Hey kids! Want to learn about fossil fuels while racing around Canada on your gnarly snowboard? Pow! Zap! Now you can, with the latest incredible scam iPhone game from Syncrude Canada:

Image: Syncrude Canada
Shred the slopes at Vista Ridge. Zip through the forests and wetlands at Gateway Hill on your bike. Soar over Wood Buffalo on a hang glider – but watch out for those tall trees! Three games, endless fun! Get Syncrude’s Trail Blazer now! Play, learn and explore Wood Buffalo, Alberta with three high-octane games where you play Syncrude Canada’s über-cool mascot, the Wood Bison. Collect as many coins as you can along the way, and you could find yourself at the top of the leaderboard.

I wish I was making this up, but that’s a screenshot and promo from “Trail Blazer,” a new game that Syncrude (one of the the world’s biggest tar sands companies) hopes will brainwash kids into thinking that oil is totally dope, or fresh, or baller, or whatever word people use for “awesome” nowadays.

Look at all those fresh green trees and pristine snow! We must’ve had it wrong all this time — apparently, the tar sands region looks a lot like Aspen, Colorado instead of the mining colony from Avatar. So, just to make sure I wasn’t getting Alberta mixed up with some other place, I double-checked and…oh, wait a sec…here’s a photo of what it really looks like:

Photo: Peter Essick
That’s the “Millennium” tar sands mine, right outside of Fort McMurray. And here’s Syncrude’s refining complex nearby:

Photo: Jason Woodhead
If you look closely, you can see a bison in a red coat skydiving into one of the totally rad (but toxic) tailings ponds, where Syncrude stores all of the annoying carcinogenic waste left over from its mining and refining. I don’t spot any trees but that’s probably because Syncrude chopped them all down to make it easier for their mascot to do BMX stunts on his way to the next level.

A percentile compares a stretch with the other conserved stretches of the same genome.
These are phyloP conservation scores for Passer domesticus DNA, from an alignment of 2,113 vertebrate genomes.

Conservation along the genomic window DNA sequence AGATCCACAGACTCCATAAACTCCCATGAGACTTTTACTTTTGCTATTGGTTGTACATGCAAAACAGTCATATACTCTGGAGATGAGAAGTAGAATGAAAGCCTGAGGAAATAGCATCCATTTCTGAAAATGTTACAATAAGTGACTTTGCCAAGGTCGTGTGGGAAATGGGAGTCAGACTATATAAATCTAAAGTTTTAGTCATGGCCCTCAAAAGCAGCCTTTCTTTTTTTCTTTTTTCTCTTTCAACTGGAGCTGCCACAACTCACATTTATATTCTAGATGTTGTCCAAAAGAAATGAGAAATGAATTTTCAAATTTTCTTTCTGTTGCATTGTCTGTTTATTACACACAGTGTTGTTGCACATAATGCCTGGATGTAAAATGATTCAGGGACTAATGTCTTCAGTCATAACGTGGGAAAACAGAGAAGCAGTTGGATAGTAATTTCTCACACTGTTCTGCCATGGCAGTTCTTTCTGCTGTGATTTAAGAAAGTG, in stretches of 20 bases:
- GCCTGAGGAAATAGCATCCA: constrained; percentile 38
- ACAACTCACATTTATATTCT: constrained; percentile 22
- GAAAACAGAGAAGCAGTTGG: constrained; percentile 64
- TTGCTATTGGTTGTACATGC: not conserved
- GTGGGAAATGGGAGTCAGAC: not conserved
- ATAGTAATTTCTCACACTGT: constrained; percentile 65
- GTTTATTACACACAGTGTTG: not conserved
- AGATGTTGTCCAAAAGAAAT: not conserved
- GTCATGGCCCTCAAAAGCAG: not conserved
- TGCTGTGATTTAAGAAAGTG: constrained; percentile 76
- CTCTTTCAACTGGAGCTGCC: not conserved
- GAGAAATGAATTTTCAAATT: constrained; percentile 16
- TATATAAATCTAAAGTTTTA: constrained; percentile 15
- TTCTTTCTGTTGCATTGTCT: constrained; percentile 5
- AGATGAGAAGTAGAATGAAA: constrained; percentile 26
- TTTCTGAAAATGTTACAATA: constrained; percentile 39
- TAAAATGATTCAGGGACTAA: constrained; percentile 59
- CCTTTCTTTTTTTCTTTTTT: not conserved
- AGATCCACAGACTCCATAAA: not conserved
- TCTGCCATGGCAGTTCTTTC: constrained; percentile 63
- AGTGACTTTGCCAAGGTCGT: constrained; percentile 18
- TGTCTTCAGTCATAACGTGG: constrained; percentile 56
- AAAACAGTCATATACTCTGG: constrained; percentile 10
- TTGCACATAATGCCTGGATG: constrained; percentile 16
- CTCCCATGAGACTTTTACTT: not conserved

Image: Syncrude Canada
Actually, there’s one shred of truth in the game description: “Collect as many coins as you can along the way, and you could find yourself at the top of the leaderboard.” Replace “leaderboard” with “corporate ladder” and you’ve got the real reason Syncrude bothers with games like this — they make people forget that tar sands mining is a crime against nature, so oil companies can go ahead and destroy the landscape and make a boatload of money.

If you want to find out what’s really happening to Canada’s wildlife, a slick game is the last place to start. There’s a name for this kind of thing–it’s called “greenwashing” and it basically means pretending to be eco-friendly while doing the exact opposite in real life. This is hardly the first time the industry used pretty graphics to lie to the public (remember Enbridge, Inc’s fake map?) but it’s in the running for “Sleaziest Advertising of 2012.”

Felice Stadler, NWF’s director of energy campaigns, visited Alberta a while ago to tour the tar sands region — I still remember how shaken she was when she came back — and her reaction to seeing the game was bitter:

Believe me, there are no trees after Syncrude has paid a visit to the boreal forest.

But there’s more at stake than trees and wolves. We just re-elected a president who says he’s committed to battling climate change–the most dangerous threat to our planet’s future and the survival of people and wildlife everywhere. Now, he has a chance to prove it by rejecting the Keystone XL tar sands pipeline, which would speed up development of the tar sands and light the fuse of the world’s biggest carbon bomb, but so far the White House has sent mixed signals about its intentions. Hurricane Sandy was a harsh reminder of what happens when that carbon bomb explodes, and Americans need President Obama and Congress to draw a line in the sand and say “NO!” to KXL and projects like it.

Take ActionMake your voice heard! Tell the White House to reject the Keystone XL pipeline and prevent climate catastrophe.